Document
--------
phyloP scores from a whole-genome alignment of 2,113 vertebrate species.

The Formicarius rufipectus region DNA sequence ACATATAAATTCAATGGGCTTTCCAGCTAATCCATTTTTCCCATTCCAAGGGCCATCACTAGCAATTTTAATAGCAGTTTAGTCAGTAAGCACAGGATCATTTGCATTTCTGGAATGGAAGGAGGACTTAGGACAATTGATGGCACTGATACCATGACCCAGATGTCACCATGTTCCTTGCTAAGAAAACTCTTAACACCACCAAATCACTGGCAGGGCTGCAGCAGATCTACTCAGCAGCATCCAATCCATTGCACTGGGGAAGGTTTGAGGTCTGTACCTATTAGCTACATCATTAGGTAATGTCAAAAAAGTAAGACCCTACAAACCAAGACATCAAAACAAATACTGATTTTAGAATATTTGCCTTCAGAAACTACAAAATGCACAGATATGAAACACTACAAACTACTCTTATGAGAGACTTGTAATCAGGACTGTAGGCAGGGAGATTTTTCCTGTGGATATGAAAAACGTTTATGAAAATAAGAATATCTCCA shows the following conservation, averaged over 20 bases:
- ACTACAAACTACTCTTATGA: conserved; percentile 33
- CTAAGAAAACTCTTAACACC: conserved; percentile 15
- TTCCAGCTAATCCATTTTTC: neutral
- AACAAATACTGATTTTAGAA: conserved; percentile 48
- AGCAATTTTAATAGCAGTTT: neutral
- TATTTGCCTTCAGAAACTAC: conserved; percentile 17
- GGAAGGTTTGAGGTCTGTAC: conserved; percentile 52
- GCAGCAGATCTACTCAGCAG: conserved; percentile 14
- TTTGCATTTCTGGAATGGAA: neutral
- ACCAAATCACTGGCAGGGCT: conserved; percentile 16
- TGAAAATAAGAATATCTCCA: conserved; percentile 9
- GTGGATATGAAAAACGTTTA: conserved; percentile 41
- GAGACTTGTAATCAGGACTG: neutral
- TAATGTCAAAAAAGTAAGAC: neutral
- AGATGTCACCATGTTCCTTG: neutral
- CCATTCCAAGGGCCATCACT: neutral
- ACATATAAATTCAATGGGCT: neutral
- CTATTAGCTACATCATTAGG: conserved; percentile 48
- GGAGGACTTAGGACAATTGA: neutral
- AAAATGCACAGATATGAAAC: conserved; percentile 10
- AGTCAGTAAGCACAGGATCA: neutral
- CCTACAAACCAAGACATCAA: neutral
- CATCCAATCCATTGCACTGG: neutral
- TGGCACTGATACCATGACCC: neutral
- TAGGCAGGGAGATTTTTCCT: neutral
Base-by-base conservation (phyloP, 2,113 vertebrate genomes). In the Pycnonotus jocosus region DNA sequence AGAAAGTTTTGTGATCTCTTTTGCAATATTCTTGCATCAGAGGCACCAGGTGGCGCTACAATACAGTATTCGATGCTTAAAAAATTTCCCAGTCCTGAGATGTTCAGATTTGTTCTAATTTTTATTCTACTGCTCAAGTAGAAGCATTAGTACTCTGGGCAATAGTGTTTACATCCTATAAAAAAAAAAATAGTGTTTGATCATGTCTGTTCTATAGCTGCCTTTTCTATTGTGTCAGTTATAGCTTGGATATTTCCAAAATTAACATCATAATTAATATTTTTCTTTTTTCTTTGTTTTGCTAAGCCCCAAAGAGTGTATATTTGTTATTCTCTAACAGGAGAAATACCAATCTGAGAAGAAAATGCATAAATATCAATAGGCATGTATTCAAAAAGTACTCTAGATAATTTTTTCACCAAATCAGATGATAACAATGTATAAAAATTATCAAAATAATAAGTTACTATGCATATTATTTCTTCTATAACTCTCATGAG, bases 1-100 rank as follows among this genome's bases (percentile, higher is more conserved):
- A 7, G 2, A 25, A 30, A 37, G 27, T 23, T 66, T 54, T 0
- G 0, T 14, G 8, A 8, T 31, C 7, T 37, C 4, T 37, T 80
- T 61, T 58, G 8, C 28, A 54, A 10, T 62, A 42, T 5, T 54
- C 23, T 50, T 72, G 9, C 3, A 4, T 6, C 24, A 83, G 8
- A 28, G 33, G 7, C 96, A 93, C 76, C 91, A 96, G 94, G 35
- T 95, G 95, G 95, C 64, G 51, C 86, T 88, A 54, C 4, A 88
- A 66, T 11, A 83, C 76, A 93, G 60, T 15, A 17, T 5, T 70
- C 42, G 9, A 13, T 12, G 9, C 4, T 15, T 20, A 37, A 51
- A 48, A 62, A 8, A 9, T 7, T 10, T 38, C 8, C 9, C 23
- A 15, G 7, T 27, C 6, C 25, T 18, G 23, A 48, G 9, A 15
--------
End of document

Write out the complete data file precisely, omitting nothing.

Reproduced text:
phyloP scores from a whole-genome alignment of 2,113 vertebrate species.

The Formicarius rufipectus region DNA sequence ACATATAAATTCAATGGGCTTTCCAGCTAATCCATTTTTCCCATTCCAAGGGCCATCACTAGCAATTTTAATAGCAGTTTAGTCAGTAAGCACAGGATCATTTGCATTTCTGGAATGGAAGGAGGACTTAGGACAATTGATGGCACTGATACCATGACCCAGATGTCACCATGTTCCTTGCTAAGAAAACTCTTAACACCACCAAATCACTGGCAGGGCTGCAGCAGATCTACTCAGCAGCATCCAATCCATTGCACTGGGGAAGGTTTGAGGTCTGTACCTATTAGCTACATCATTAGGTAATGTCAAAAAAGTAAGACCCTACAAACCAAGACATCAAAACAAATACTGATTTTAGAATATTTGCCTTCAGAAACTACAAAATGCACAGATATGAAACACTACAAACTACTCTTATGAGAGACTTGTAATCAGGACTGTAGGCAGGGAGATTTTTCCTGTGGATATGAAAAACGTTTATGAAAATAAGAATATCTCCA shows the following conservation, averaged over 20 bases:
- ACTACAAACTACTCTTATGA: conserved; percentile 33
- CTAAGAAAACTCTTAACACC: conserved; percentile 15
- TTCCAGCTAATCCATTTTTC: neutral
- AACAAATACTGATTTTAGAA: conserved; percentile 48
- AGCAATTTTAATAGCAGTTT: neutral
- TATTTGCCTTCAGAAACTAC: conserved; percentile 17
- GGAAGGTTTGAGGTCTGTAC: conserved; percentile 52
- GCAGCAGATCTACTCAGCAG: conserved; percentile 14
- TTTGCATTTCTGGAATGGAA: neutral
- ACCAAATCACTGGCAGGGCT: conserved; percentile 16
- TGAAAATAAGAATATCTCCA: conserved; percentile 9
- GTGGATATGAAAAACGTTTA: conserved; percentile 41
- GAGACTTGTAATCAGGACTG: neutral
- TAATGTCAAAAAAGTAAGAC: neutral
- AGATGTCACCATGTTCCTTG: neutral
- CCATTCCAAGGGCCATCACT: neutral
- ACATATAAATTCAATGGGCT: neutral
- CTATTAGCTACATCATTAGG: conserved; percentile 48
- GGAGGACTTAGGACAATTGA: neutral
- AAAATGCACAGATATGAAAC: conserved; percentile 10
- AGTCAGTAAGCACAGGATCA: neutral
- CCTACAAACCAAGACATCAA: neutral
- CATCCAATCCATTGCACTGG: neutral
- TGGCACTGATACCATGACCC: neutral
- TAGGCAGGGAGATTTTTCCT: neutral
Base-by-base conservation (phyloP, 2,113 vertebrate genomes). In the Pycnonotus jocosus region DNA sequence AGAAAGTTTTGTGATCTCTTTTGCAATATTCTTGCATCAGAGGCACCAGGTGGCGCTACAATACAGTATTCGATGCTTAAAAAATTTCCCAGTCCTGAGATGTTCAGATTTGTTCTAATTTTTATTCTACTGCTCAAGTAGAAGCATTAGTACTCTGGGCAATAGTGTTTACATCCTATAAAAAAAAAAATAGTGTTTGATCATGTCTGTTCTATAGCTGCCTTTTCTATTGTGTCAGTTATAGCTTGGATATTTCCAAAATTAACATCATAATTAATATTTTTCTTTTTTCTTTGTTTTGCTAAGCCCCAAAGAGTGTATATTTGTTATTCTCTAACAGGAGAAATACCAATCTGAGAAGAAAATGCATAAATATCAATAGGCATGTATTCAAAAAGTACTCTAGATAATTTTTTCACCAAATCAGATGATAACAATGTATAAAAATTATCAAAATAATAAGTTACTATGCATATTATTTCTTCTATAACTCTCATGAG, bases 1-100 rank as follows among this genome's bases (percentile, higher is more conserved):
- A 7, G 2, A 25, A 30, A 37, G 27, T 23, T 66, T 54, T 0
- G 0, T 14, G 8, A 8, T 31, C 7, T 37, C 4, T 37, T 80
- T 61, T 58, G 8, C 28, A 54, A 10, T 62, A 42, T 5, T 54
- C 23, T 50, T 72, G 9, C 3, A 4, T 6, C 24, A 83, G 8
- A 28, G 33, G 7, C 96, A 93, C 76, C 91, A 96, G 94, G 35
- T 95, G 95, G 95, C 64, G 51, C 86, T 88, A 54, C 4, A 88
- A 66, T 11, A 83, C 76, A 93, G 60, T 15, A 17, T 5, T 70
- C 42, G 9, A 13, T 12, G 9, C 4, T 15, T 20, A 37, A 51
- A 48, A 62, A 8, A 9, T 7, T 10, T 38, C 8, C 9, C 23
- A 15, G 7, T 27, C 6, C 25, T 18, G 23, A 48, G 9, A 15